By default the Pens, Posts, and Collections you create on CodePen are public. They show up in your public profile and live a public and social life — other users can heart them, find them in searches, and comment on them.

But you might not want that for every single thing you create. Perhaps you're just testing something out quick. Perhaps your masterpiece is still a work-in-progress. Or perhaps you do want to share your work, but only with a select few. That's where privacy is very useful!

PRO members can create private Pens, Posts, and Collections. Your private content is hidden from your CodePen profile and from search on CodePen.

How do I make something private?

Pens, Posts, and Collections all have a "Public" and "Private" toggle button. You can set your content to private when you first create it, or you can choose to make it private later.

Pens

When you create a new Pen, you can make it private on the first save by clicking the "Save as Private" button in the editor header.

Posts

When you write a new post, you can set it to private from the "Publish" menu at the right of the post editor. Slide the privacy toggle from "Public" to "Private".

All post drafts are completely private and can't be viewed by anyone except you until you publish the post. If you publish your post privately, it can only be read by people that you've given a direct link to the post.

Collections

When you make a new collection, you can set it to private on the "Create a New Collection" screen. Slide the privacy toggle from "Public" to "Private".

How do I change something from public to private?

To make a public Pen, Post, or Collection private later, slide the privacy toggle button from "Public" to "Private" and save your setting.

On Pens, the Privacy toggle is in the Settings menu.

On Posts, the privacy toggle is in the "Publish" menu at the right of the post editor.

On Collections, the privacy toggle is on the "Edit Collection" menu.

The Pen, Post, or Collection "slug" changes from just a few characters (e.g. "aGkBr") to many characters (e.g. cbcad1d82025fbc57a7d2620ae66d8e5). This is so random that it is impossible for anyone to guess. Keep in mind that any links to the content's public URL will break when you change it to private. Anyone visiting the public URL will see our friendly 404 page.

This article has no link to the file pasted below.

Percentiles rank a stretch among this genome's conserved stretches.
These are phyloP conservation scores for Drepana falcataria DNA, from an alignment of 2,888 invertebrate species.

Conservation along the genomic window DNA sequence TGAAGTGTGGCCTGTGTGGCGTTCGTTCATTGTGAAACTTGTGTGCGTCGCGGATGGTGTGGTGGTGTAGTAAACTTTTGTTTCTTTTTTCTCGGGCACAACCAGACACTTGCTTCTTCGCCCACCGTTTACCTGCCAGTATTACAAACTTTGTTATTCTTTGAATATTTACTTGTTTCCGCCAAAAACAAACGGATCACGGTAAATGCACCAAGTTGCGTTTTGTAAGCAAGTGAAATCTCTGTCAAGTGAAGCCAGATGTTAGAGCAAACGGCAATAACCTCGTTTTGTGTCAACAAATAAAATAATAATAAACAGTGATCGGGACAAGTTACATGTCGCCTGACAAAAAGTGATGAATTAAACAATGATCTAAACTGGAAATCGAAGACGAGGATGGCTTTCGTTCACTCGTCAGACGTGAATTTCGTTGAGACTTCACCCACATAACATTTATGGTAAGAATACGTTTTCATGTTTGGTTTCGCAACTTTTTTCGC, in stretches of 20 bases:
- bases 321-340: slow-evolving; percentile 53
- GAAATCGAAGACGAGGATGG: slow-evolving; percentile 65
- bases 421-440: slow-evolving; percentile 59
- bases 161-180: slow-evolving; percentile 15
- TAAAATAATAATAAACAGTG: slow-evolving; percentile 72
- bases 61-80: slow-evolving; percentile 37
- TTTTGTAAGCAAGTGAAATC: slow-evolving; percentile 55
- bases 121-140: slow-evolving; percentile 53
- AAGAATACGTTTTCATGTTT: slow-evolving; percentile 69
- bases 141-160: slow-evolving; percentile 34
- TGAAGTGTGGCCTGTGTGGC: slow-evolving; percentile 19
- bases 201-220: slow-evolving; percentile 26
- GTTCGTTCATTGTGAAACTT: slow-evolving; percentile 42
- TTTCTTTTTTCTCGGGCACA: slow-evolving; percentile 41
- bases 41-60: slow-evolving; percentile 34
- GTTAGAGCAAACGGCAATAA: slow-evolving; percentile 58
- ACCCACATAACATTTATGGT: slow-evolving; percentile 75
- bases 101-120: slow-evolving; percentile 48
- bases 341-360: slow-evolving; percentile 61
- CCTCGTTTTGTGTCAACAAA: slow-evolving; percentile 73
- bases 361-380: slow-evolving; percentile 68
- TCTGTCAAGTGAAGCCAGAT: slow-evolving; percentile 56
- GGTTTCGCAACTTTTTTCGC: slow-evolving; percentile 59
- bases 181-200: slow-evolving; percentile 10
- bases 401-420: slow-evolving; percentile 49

You can make any private Pen, Post, or Collection public by sliding the privacy toggle from "Private" to "Public".

The Private Icon

Your private Pens, Posts, and Collections will all get a privacy "lock" icon to help you recognize them in your profile. Only you can see this lock.

Can I still share my private work?

Yes, you can! If you give a link to your private Pen, Post, or Collection to someone else, they can see it. Nobody will be able to find a Pen you've marked as private unless you give them the link. But once you do share it, anyone with that link can see the Pen.

If you share a link to a private Collection, anyone with that link can see all of the Pens in the Collection, including private Pens. This is a great way to share a group of private work with a client or employer.

Will my private work show up in Google Search Results?

We do our best to make sure that it doesn't. There will be no links on CodePen to your private content anywhere. We also insert noindex meta tags to tell Google not to include these pages in search results. However, we don't control Google. If a private URL is shared and linked to a lot, there is some possibility that it could be found in Google.

What happens if I downgrade my account?

When you downgrade your account, you lose the option to make private saves. If you make changes to a private Pen, Post, or Collection after downgrading to a free account, it will become public when you save it. Otherwise, it will remain private.

Are Private Pens licensed?

Public Pens on CodePen are MIT licensed, but Private Pens have no license at all. This is so you can apply your own license if you wish. For example, if you wish to send work-in-progress to a client, you can still be safe in that you retain full ownership and the code can't be copied freely. Read More.